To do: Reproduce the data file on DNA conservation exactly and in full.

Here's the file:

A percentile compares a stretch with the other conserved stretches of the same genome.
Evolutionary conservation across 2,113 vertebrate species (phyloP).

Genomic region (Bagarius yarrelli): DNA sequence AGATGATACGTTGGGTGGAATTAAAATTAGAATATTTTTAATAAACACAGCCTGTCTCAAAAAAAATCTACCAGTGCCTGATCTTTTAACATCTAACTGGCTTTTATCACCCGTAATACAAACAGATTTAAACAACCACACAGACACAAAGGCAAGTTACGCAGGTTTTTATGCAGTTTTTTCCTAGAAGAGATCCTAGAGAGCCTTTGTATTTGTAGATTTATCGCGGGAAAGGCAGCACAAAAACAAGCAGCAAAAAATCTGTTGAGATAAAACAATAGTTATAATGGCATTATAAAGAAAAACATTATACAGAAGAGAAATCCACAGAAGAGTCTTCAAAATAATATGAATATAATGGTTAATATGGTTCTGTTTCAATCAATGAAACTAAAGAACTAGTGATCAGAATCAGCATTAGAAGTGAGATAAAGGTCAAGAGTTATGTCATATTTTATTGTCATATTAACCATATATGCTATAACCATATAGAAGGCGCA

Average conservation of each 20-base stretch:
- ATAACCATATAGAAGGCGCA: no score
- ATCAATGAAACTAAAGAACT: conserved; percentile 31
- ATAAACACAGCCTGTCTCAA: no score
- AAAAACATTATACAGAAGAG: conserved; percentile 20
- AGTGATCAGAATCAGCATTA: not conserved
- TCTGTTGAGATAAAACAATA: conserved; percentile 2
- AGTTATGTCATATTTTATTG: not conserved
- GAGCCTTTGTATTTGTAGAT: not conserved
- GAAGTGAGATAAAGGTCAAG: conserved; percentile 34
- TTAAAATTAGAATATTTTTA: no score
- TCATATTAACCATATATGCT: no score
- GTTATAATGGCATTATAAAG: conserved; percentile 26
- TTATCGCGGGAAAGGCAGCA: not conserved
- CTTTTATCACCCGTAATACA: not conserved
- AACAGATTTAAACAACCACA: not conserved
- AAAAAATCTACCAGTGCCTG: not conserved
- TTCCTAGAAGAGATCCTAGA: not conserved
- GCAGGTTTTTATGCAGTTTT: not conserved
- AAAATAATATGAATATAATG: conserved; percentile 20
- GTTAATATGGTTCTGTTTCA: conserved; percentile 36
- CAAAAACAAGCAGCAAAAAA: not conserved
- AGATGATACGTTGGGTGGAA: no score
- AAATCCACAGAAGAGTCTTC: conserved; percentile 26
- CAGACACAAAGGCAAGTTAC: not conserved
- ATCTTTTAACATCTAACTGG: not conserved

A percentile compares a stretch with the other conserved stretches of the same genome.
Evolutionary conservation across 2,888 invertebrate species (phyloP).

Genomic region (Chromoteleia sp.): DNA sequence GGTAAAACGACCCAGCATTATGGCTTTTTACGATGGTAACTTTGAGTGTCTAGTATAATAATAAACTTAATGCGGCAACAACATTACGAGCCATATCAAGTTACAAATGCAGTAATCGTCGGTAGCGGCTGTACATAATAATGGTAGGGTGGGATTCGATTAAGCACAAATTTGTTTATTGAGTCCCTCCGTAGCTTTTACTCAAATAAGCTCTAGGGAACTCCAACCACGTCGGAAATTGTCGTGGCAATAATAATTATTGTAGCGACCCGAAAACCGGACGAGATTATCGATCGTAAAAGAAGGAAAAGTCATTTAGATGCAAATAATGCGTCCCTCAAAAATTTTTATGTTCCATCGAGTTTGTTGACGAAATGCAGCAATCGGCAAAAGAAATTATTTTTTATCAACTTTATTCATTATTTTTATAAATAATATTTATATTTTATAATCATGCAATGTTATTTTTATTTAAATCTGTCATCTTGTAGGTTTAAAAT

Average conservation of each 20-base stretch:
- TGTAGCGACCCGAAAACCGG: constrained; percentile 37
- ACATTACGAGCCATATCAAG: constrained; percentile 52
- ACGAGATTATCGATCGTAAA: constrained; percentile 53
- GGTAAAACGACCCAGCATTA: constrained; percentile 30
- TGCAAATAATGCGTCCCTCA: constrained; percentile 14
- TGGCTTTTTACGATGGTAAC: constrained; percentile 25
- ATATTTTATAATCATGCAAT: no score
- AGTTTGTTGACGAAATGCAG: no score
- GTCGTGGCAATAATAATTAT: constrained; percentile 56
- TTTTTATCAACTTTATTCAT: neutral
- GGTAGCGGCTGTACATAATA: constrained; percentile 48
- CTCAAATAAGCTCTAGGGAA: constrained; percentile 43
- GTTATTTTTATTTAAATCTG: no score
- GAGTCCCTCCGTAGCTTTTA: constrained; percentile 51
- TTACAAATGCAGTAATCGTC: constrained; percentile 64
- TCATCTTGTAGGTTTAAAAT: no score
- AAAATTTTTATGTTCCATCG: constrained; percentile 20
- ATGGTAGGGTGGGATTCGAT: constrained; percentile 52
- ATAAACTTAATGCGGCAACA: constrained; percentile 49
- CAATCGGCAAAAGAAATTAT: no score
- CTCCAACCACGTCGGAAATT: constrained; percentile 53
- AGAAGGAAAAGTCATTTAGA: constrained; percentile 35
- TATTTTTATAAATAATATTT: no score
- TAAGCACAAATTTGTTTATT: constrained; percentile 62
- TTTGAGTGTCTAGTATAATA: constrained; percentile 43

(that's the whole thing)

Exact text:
A percentile compares a stretch with the other conserved stretches of the same genome.
Evolutionary conservation across 2,113 vertebrate species (phyloP).

Genomic region (Bagarius yarrelli): DNA sequence AGATGATACGTTGGGTGGAATTAAAATTAGAATATTTTTAATAAACACAGCCTGTCTCAAAAAAAATCTACCAGTGCCTGATCTTTTAACATCTAACTGGCTTTTATCACCCGTAATACAAACAGATTTAAACAACCACACAGACACAAAGGCAAGTTACGCAGGTTTTTATGCAGTTTTTTCCTAGAAGAGATCCTAGAGAGCCTTTGTATTTGTAGATTTATCGCGGGAAAGGCAGCACAAAAACAAGCAGCAAAAAATCTGTTGAGATAAAACAATAGTTATAATGGCATTATAAAGAAAAACATTATACAGAAGAGAAATCCACAGAAGAGTCTTCAAAATAATATGAATATAATGGTTAATATGGTTCTGTTTCAATCAATGAAACTAAAGAACTAGTGATCAGAATCAGCATTAGAAGTGAGATAAAGGTCAAGAGTTATGTCATATTTTATTGTCATATTAACCATATATGCTATAACCATATAGAAGGCGCA

Average conservation of each 20-base stretch:
- ATAACCATATAGAAGGCGCA: no score
- ATCAATGAAACTAAAGAACT: conserved; percentile 31
- ATAAACACAGCCTGTCTCAA: no score
- AAAAACATTATACAGAAGAG: conserved; percentile 20
- AGTGATCAGAATCAGCATTA: not conserved
- TCTGTTGAGATAAAACAATA: conserved; percentile 2
- AGTTATGTCATATTTTATTG: not conserved
- GAGCCTTTGTATTTGTAGAT: not conserved
- GAAGTGAGATAAAGGTCAAG: conserved; percentile 34
- TTAAAATTAGAATATTTTTA: no score
- TCATATTAACCATATATGCT: no score
- GTTATAATGGCATTATAAAG: conserved; percentile 26
- TTATCGCGGGAAAGGCAGCA: not conserved
- CTTTTATCACCCGTAATACA: not conserved
- AACAGATTTAAACAACCACA: not conserved
- AAAAAATCTACCAGTGCCTG: not conserved
- TTCCTAGAAGAGATCCTAGA: not conserved
- GCAGGTTTTTATGCAGTTTT: not conserved
- AAAATAATATGAATATAATG: conserved; percentile 20
- GTTAATATGGTTCTGTTTCA: conserved; percentile 36
- CAAAAACAAGCAGCAAAAAA: not conserved
- AGATGATACGTTGGGTGGAA: no score
- AAATCCACAGAAGAGTCTTC: conserved; percentile 26
- CAGACACAAAGGCAAGTTAC: not conserved
- ATCTTTTAACATCTAACTGG: not conserved

A percentile compares a stretch with the other conserved stretches of the same genome.
Evolutionary conservation across 2,888 invertebrate species (phyloP).

Genomic region (Chromoteleia sp.): DNA sequence GGTAAAACGACCCAGCATTATGGCTTTTTACGATGGTAACTTTGAGTGTCTAGTATAATAATAAACTTAATGCGGCAACAACATTACGAGCCATATCAAGTTACAAATGCAGTAATCGTCGGTAGCGGCTGTACATAATAATGGTAGGGTGGGATTCGATTAAGCACAAATTTGTTTATTGAGTCCCTCCGTAGCTTTTACTCAAATAAGCTCTAGGGAACTCCAACCACGTCGGAAATTGTCGTGGCAATAATAATTATTGTAGCGACCCGAAAACCGGACGAGATTATCGATCGTAAAAGAAGGAAAAGTCATTTAGATGCAAATAATGCGTCCCTCAAAAATTTTTATGTTCCATCGAGTTTGTTGACGAAATGCAGCAATCGGCAAAAGAAATTATTTTTTATCAACTTTATTCATTATTTTTATAAATAATATTTATATTTTATAATCATGCAATGTTATTTTTATTTAAATCTGTCATCTTGTAGGTTTAAAAT

Average conservation of each 20-base stretch:
- TGTAGCGACCCGAAAACCGG: constrained; percentile 37
- ACATTACGAGCCATATCAAG: constrained; percentile 52
- ACGAGATTATCGATCGTAAA: constrained; percentile 53
- GGTAAAACGACCCAGCATTA: constrained; percentile 30
- TGCAAATAATGCGTCCCTCA: constrained; percentile 14
- TGGCTTTTTACGATGGTAAC: constrained; percentile 25
- ATATTTTATAATCATGCAAT: no score
- AGTTTGTTGACGAAATGCAG: no score
- GTCGTGGCAATAATAATTAT: constrained; percentile 56
- TTTTTATCAACTTTATTCAT: neutral
- GGTAGCGGCTGTACATAATA: constrained; percentile 48
- CTCAAATAAGCTCTAGGGAA: constrained; percentile 43
- GTTATTTTTATTTAAATCTG: no score
- GAGTCCCTCCGTAGCTTTTA: constrained; percentile 51
- TTACAAATGCAGTAATCGTC: constrained; percentile 64
- TCATCTTGTAGGTTTAAAAT: no score
- AAAATTTTTATGTTCCATCG: constrained; percentile 20
- ATGGTAGGGTGGGATTCGAT: constrained; percentile 52
- ATAAACTTAATGCGGCAACA: constrained; percentile 49
- CAATCGGCAAAAGAAATTAT: no score
- CTCCAACCACGTCGGAAATT: constrained; percentile 53
- AGAAGGAAAAGTCATTTAGA: constrained; percentile 35
- TATTTTTATAAATAATATTT: no score
- TAAGCACAAATTTGTTTATT: constrained; percentile 62
- TTTGAGTGTCTAGTATAATA: constrained; percentile 43